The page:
Analysis of IT news

Wednesday, January 10, 2007

News item: Apple announced the iPhone

News item: Apple announced the iPhone

Analysis: The idea of merging all the portable devices (cell phone, PDA, MP3 player, etc) into one is not a new one. But the implementation has always been sketchy in practice. Part of the problem is that a cell phone and a PDA have incompatible goals: the trend for cell phones is to be as small as possible. The trend for PDAs is to have as large a screen as possible.

But Apple might have come up with a silver bullet. The key was to use a touch screen, allowing to have a screen covering almost the whole device while being able to use part of it for a keyboard when need be. This, and a myriad of other innovations makes the iPhone a very sexy product. Of course the pricing is a bit steep, so we'll have to see if Apple can and wants to cut costs in the long run.

Either way, this if bad news for Microsoft. First of all, the Zune was barely catching up with the iPod, Apple has just set the bar much higher and the Zune will have to improve much more to steal the spotlight from the iPod / iPhone.

But the worst news might be on the long term because the iPhone has not revealed its full capacity yet. The device indeed works with a lightweight version of MacOS X. This means it can run way more applications than just a Web browser. It can theoretically run a mini office suite. It can theoretically handle a much larger screen provided it has enough memory. So if you can plug in a portable keyboard and flat screen to the iPhone, you end up with a super PDA than turns into a laptop when you want.

In other words, Microsoft needs to ramp up their effort. On the MP3 player front, but on the PDA front as well where Redmond hasn't been doing much since Palm collapsed.

Monday, January 01, 2007

Case study: from Windows 95 to Windows Vista

With the new year and the release of Windows Vista, let's have a look at how the PC landscape changed.

If there is one huge difference about the launch of Windows 95 and the launch of Vista, it's about the excitement both operating systems generate.

In 1994-1995, Windows 95 generated a *huge* amount of buzz. Months before it was launched everybody was talking about it at length. The IT press of course, but also the mainstream press and TV. Checkout clerks at CompUSA were even asking patrons if they wanted to be put on a wait list to be the first ones to get Windows 95 when it is released.

12 years later, Windows Vista is far from receiving that much attention. And why would it? The operating system is constantly fighting to avoid becoming a commodity. Most users just don't need Vista, which requires anyway to buy a new machine anyway. Like most Microsoft new releases, Vista is indeed consuming much more resources than its predecessor. That's why Microsoft is trying to play on the multimedia aspect of the operating system.

But don't think that Vista will be a flop. Just like Internet Explorer 7 is being pushed down our throats as a "security upgrade" (unless you take explicit steps), Vista will be pushed the same way with the sale of new PCs. As a matter of fact, Windows 98 had a faster adoption rate than Windows 95 for one simple reason: it was the first operating system preinstalled on most new PCs. The only X factor is how long will users stay with their current computers.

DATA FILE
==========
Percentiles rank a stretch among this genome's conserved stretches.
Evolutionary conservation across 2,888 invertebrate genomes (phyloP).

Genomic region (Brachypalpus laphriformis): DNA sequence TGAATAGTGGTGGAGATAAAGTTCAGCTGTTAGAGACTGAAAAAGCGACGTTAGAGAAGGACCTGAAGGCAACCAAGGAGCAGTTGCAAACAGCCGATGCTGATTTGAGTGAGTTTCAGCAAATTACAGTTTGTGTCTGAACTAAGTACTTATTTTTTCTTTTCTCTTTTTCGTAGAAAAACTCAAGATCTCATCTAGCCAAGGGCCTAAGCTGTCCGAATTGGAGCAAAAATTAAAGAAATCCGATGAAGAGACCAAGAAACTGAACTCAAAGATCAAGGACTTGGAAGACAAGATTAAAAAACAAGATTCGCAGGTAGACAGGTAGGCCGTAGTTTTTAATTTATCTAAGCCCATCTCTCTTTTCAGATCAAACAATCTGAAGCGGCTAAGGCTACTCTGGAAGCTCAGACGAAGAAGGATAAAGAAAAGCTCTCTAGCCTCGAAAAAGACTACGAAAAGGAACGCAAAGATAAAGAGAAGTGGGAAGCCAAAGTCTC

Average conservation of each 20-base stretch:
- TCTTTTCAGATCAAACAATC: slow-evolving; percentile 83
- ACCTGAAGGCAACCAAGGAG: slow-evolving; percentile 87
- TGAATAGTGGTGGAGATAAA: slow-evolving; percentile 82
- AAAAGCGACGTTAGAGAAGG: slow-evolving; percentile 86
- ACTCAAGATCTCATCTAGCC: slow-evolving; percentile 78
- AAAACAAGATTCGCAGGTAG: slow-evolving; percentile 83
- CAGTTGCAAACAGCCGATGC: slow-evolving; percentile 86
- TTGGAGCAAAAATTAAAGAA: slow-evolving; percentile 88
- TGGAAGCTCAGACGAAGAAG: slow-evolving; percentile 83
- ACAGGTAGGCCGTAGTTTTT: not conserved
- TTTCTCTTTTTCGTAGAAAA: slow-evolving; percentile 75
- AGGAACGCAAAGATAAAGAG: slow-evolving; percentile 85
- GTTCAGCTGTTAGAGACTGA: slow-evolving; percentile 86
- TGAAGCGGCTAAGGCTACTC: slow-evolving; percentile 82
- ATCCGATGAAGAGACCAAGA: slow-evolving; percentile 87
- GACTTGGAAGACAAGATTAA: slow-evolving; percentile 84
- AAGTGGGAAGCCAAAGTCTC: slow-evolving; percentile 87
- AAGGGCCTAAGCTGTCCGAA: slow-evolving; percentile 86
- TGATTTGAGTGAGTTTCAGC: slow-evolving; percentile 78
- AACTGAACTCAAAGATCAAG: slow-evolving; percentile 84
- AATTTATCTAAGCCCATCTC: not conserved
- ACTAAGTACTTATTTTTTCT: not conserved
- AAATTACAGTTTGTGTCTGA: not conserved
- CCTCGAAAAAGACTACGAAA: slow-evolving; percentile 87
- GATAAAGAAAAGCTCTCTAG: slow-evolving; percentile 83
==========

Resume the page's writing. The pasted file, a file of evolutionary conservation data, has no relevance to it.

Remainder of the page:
But Windows 95 and Windows Vista have one thing in common: a half-baked backward compatibility. The momentum around Windows 95 allowed Microsoft to accomplish an amazing feat: break away with the MS-DOS legacy and have virtually everybody migrate their application to 32 bit in just a few years. Windows Vista isn't so drastic of course, but many applications just don't work with the new operation system and need some tweaking (a bit like Internet Explorer 7 actually). Too bad for corporate users who have unsupported legacy applications.

Now, could there be any serious competition for Vista? Actually, there could be. No, I'm not talking about MacOS X or Red Hat / SuSe. Sure, they're solutions from someone else than Microsoft, but they have become as fat as Windows.

To key to compete with Vista is simplicity. Think about it: for most users, the current operating system is overkill. And do we get the performance we should with the hardware we have? Of course not! A brand new $2000 computer with Vista will take just as long to boot and won't feel much faster than an older computer with Windows XP. Last but not least, the system management hasn't improved much in the last 12 years. The improvements made are immediately lost with the increase of complexity. As a result things don't always run smoothly. You still need to defragment your drive. With time Windows gets slower so you need to either reinstall or buy a new computer, which is a royal pain either way.

This is where the $100 laptop the MIT has been working on comes in. Something inexpensive, (hopefully) simple and fits 90-95% of most users needs. Sure, such a system doesn't have a multimedia capability of MacOS X or Vista. But a lot of us can live without it. With more and more application on the Web, an office suite and a Web browser is good enough for most of our needs. If on top of that the system is efficient and smartly designed so that it's easy to maintain for years, it could be a huge success.

Sure, MIT's $100 laptop isn't suited for the Western user. Yet. But if it works, you can bet it will be adapted to more powerful machines.